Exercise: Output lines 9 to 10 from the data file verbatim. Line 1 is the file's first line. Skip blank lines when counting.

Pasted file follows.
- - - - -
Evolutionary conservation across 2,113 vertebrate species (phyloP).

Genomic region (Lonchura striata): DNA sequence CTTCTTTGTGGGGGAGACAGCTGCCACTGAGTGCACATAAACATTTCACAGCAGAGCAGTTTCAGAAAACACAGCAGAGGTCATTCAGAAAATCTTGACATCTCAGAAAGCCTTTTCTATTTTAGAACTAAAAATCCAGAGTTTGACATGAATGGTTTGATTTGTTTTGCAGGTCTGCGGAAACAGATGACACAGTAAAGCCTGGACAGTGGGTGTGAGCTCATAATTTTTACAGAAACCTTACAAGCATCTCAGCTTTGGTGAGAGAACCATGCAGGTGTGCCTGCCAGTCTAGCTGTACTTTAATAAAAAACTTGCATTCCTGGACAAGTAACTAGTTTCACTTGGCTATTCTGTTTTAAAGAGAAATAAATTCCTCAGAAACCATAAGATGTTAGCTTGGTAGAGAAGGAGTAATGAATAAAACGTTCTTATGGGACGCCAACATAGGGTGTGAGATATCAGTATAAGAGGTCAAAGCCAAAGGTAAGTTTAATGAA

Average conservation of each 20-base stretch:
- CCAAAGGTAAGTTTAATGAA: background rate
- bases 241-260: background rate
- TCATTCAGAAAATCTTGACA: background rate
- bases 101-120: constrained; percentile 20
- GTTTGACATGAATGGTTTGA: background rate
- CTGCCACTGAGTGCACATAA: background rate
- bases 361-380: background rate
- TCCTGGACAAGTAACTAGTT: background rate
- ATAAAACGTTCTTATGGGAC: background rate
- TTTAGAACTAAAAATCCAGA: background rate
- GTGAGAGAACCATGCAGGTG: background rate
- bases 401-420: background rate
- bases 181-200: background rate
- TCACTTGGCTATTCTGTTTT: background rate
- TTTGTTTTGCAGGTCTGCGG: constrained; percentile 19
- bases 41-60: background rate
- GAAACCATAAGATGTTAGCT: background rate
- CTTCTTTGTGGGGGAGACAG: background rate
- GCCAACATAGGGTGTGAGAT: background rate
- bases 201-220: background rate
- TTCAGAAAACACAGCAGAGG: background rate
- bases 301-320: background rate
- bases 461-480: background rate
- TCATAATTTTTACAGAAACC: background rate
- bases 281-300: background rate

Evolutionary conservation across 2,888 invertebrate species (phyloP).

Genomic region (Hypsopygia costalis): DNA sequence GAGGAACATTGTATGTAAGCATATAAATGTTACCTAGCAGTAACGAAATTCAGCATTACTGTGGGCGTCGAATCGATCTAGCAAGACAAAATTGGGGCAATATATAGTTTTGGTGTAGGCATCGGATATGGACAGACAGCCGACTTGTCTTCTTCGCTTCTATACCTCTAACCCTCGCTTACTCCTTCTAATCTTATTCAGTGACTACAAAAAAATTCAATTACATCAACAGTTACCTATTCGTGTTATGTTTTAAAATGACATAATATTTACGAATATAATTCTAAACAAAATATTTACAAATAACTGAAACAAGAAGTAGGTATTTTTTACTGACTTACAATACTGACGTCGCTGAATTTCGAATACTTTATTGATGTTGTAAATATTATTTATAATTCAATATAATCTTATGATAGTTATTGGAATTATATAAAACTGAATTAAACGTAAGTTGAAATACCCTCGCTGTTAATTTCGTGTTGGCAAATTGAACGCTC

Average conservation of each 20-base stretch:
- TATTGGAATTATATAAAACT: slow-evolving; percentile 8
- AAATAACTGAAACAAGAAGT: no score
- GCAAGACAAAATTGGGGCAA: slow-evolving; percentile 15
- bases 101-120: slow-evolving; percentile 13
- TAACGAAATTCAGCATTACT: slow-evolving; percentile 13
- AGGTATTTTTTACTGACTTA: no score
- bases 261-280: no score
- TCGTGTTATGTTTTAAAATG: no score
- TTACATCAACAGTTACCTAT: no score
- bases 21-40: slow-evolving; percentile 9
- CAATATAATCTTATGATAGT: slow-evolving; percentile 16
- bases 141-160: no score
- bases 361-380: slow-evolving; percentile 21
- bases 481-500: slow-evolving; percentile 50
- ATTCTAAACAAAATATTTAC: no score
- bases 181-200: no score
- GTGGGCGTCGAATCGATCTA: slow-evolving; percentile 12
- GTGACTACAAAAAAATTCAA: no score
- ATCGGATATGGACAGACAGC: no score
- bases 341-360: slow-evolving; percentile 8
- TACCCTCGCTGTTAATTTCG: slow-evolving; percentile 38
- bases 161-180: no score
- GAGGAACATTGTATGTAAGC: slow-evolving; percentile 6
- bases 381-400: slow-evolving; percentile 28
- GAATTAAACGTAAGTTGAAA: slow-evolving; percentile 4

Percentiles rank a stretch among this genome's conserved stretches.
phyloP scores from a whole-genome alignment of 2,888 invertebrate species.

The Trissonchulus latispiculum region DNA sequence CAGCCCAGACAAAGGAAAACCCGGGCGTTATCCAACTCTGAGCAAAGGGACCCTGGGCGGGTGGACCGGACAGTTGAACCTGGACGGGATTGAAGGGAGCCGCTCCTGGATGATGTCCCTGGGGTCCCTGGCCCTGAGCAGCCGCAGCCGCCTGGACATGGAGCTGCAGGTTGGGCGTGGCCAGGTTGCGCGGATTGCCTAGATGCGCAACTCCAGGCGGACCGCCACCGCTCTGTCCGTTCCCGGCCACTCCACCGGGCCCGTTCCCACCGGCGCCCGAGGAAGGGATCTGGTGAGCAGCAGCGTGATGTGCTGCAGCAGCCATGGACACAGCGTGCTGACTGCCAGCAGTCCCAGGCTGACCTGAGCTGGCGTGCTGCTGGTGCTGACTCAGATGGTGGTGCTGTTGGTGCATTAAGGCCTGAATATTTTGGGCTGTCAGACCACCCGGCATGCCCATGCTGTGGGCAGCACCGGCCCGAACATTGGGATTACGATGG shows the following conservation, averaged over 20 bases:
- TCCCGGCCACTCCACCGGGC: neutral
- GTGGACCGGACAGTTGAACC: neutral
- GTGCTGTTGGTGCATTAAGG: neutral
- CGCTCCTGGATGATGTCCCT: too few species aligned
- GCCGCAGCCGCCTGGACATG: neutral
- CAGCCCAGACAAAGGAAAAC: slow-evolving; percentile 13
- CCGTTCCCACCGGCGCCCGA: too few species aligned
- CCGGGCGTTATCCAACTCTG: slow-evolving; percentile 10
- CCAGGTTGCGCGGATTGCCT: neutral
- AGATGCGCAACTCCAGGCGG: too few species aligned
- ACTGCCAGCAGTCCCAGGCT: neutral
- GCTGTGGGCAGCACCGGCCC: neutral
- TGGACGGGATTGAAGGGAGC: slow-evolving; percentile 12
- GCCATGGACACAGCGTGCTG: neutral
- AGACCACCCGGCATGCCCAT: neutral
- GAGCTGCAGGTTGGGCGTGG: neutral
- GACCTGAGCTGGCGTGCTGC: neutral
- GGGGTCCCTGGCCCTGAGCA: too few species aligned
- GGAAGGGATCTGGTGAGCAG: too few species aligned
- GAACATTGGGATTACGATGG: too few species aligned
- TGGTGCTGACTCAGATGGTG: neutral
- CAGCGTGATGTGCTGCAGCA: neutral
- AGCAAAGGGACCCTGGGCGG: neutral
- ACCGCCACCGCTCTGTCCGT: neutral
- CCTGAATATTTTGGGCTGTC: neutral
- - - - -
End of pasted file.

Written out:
- CTGCCACTGAGTGCACATAA: background rate
- bases 361-380: background rate